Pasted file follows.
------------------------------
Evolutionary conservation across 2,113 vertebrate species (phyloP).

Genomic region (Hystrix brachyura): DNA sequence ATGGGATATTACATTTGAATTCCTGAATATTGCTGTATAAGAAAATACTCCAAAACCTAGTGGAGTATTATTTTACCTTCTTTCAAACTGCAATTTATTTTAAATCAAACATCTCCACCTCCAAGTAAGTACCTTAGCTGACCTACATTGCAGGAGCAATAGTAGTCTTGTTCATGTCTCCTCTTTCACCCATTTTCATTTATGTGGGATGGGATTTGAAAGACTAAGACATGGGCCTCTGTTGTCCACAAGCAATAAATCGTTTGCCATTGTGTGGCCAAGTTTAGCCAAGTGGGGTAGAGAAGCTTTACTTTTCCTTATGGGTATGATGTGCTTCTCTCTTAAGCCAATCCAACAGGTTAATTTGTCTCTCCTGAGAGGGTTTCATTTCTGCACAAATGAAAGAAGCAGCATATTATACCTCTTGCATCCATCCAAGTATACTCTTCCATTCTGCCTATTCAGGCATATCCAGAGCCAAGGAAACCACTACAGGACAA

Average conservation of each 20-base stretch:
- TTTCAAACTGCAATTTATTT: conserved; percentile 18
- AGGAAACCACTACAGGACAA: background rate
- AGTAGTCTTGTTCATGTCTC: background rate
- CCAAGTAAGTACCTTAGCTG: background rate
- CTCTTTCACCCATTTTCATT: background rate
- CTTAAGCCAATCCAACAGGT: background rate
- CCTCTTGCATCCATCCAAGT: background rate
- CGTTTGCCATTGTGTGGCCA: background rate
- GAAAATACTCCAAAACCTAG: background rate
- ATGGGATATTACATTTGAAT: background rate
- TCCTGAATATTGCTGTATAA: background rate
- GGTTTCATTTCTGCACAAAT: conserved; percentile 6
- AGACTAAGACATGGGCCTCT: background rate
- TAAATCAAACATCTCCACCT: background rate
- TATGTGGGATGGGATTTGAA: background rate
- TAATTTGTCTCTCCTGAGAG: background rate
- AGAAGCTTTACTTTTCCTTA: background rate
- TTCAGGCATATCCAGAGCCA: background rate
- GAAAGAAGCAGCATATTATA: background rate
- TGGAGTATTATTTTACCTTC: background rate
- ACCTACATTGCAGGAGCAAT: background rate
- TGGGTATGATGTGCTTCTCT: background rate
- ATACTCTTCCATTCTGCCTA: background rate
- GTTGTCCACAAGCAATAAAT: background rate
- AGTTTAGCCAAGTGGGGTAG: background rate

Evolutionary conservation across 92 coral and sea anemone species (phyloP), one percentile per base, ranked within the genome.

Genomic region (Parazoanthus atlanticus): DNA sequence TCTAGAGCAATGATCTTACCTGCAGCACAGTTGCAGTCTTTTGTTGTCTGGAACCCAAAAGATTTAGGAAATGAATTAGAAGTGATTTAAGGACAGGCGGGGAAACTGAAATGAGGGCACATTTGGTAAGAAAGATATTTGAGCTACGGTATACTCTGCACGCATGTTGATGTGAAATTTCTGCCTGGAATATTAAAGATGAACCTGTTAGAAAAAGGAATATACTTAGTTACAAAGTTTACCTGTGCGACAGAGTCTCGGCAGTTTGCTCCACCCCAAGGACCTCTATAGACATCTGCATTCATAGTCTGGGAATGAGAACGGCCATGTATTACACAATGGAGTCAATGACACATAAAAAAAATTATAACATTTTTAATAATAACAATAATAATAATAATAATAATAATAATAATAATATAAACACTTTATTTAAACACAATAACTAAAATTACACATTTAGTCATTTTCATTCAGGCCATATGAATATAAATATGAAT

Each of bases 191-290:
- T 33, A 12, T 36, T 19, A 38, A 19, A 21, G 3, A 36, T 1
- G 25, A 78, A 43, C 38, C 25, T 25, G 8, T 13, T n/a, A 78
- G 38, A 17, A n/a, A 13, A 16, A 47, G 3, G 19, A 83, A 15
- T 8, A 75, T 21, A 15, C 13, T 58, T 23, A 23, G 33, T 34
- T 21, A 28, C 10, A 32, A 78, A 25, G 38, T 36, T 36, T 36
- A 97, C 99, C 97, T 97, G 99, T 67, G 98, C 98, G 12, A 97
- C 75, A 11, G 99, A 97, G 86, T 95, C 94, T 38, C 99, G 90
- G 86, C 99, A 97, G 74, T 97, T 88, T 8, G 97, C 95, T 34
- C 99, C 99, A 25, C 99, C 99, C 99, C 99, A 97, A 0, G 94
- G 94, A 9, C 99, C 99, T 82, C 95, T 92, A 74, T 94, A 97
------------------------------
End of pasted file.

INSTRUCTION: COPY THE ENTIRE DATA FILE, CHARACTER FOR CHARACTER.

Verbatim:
Evolutionary conservation across 2,113 vertebrate species (phyloP).

Genomic region (Hystrix brachyura): DNA sequence ATGGGATATTACATTTGAATTCCTGAATATTGCTGTATAAGAAAATACTCCAAAACCTAGTGGAGTATTATTTTACCTTCTTTCAAACTGCAATTTATTTTAAATCAAACATCTCCACCTCCAAGTAAGTACCTTAGCTGACCTACATTGCAGGAGCAATAGTAGTCTTGTTCATGTCTCCTCTTTCACCCATTTTCATTTATGTGGGATGGGATTTGAAAGACTAAGACATGGGCCTCTGTTGTCCACAAGCAATAAATCGTTTGCCATTGTGTGGCCAAGTTTAGCCAAGTGGGGTAGAGAAGCTTTACTTTTCCTTATGGGTATGATGTGCTTCTCTCTTAAGCCAATCCAACAGGTTAATTTGTCTCTCCTGAGAGGGTTTCATTTCTGCACAAATGAAAGAAGCAGCATATTATACCTCTTGCATCCATCCAAGTATACTCTTCCATTCTGCCTATTCAGGCATATCCAGAGCCAAGGAAACCACTACAGGACAA

Average conservation of each 20-base stretch:
- TTTCAAACTGCAATTTATTT: conserved; percentile 18
- AGGAAACCACTACAGGACAA: background rate
- AGTAGTCTTGTTCATGTCTC: background rate
- CCAAGTAAGTACCTTAGCTG: background rate
- CTCTTTCACCCATTTTCATT: background rate
- CTTAAGCCAATCCAACAGGT: background rate
- CCTCTTGCATCCATCCAAGT: background rate
- CGTTTGCCATTGTGTGGCCA: background rate
- GAAAATACTCCAAAACCTAG: background rate
- ATGGGATATTACATTTGAAT: background rate
- TCCTGAATATTGCTGTATAA: background rate
- GGTTTCATTTCTGCACAAAT: conserved; percentile 6
- AGACTAAGACATGGGCCTCT: background rate
- TAAATCAAACATCTCCACCT: background rate
- TATGTGGGATGGGATTTGAA: background rate
- TAATTTGTCTCTCCTGAGAG: background rate
- AGAAGCTTTACTTTTCCTTA: background rate
- TTCAGGCATATCCAGAGCCA: background rate
- GAAAGAAGCAGCATATTATA: background rate
- TGGAGTATTATTTTACCTTC: background rate
- ACCTACATTGCAGGAGCAAT: background rate
- TGGGTATGATGTGCTTCTCT: background rate
- ATACTCTTCCATTCTGCCTA: background rate
- GTTGTCCACAAGCAATAAAT: background rate
- AGTTTAGCCAAGTGGGGTAG: background rate

Evolutionary conservation across 92 coral and sea anemone species (phyloP), one percentile per base, ranked within the genome.

Genomic region (Parazoanthus atlanticus): DNA sequence TCTAGAGCAATGATCTTACCTGCAGCACAGTTGCAGTCTTTTGTTGTCTGGAACCCAAAAGATTTAGGAAATGAATTAGAAGTGATTTAAGGACAGGCGGGGAAACTGAAATGAGGGCACATTTGGTAAGAAAGATATTTGAGCTACGGTATACTCTGCACGCATGTTGATGTGAAATTTCTGCCTGGAATATTAAAGATGAACCTGTTAGAAAAAGGAATATACTTAGTTACAAAGTTTACCTGTGCGACAGAGTCTCGGCAGTTTGCTCCACCCCAAGGACCTCTATAGACATCTGCATTCATAGTCTGGGAATGAGAACGGCCATGTATTACACAATGGAGTCAATGACACATAAAAAAAATTATAACATTTTTAATAATAACAATAATAATAATAATAATAATAATAATAATAATATAAACACTTTATTTAAACACAATAACTAAAATTACACATTTAGTCATTTTCATTCAGGCCATATGAATATAAATATGAAT

Each of bases 191-290:
- T 33, A 12, T 36, T 19, A 38, A 19, A 21, G 3, A 36, T 1
- G 25, A 78, A 43, C 38, C 25, T 25, G 8, T 13, T n/a, A 78
- G 38, A 17, A n/a, A 13, A 16, A 47, G 3, G 19, A 83, A 15
- T 8, A 75, T 21, A 15, C 13, T 58, T 23, A 23, G 33, T 34
- T 21, A 28, C 10, A 32, A 78, A 25, G 38, T 36, T 36, T 36
- A 97, C 99, C 97, T 97, G 99, T 67, G 98, C 98, G 12, A 97
- C 75, A 11, G 99, A 97, G 86, T 95, C 94, T 38, C 99, G 90
- G 86, C 99, A 97, G 74, T 97, T 88, T 8, G 97, C 95, T 34
- C 99, C 99, A 25, C 99, C 99, C 99, C 99, A 97, A 0, G 94
- G 94, A 9, C 99, C 99, T 82, C 95, T 92, A 74, T 94, A 97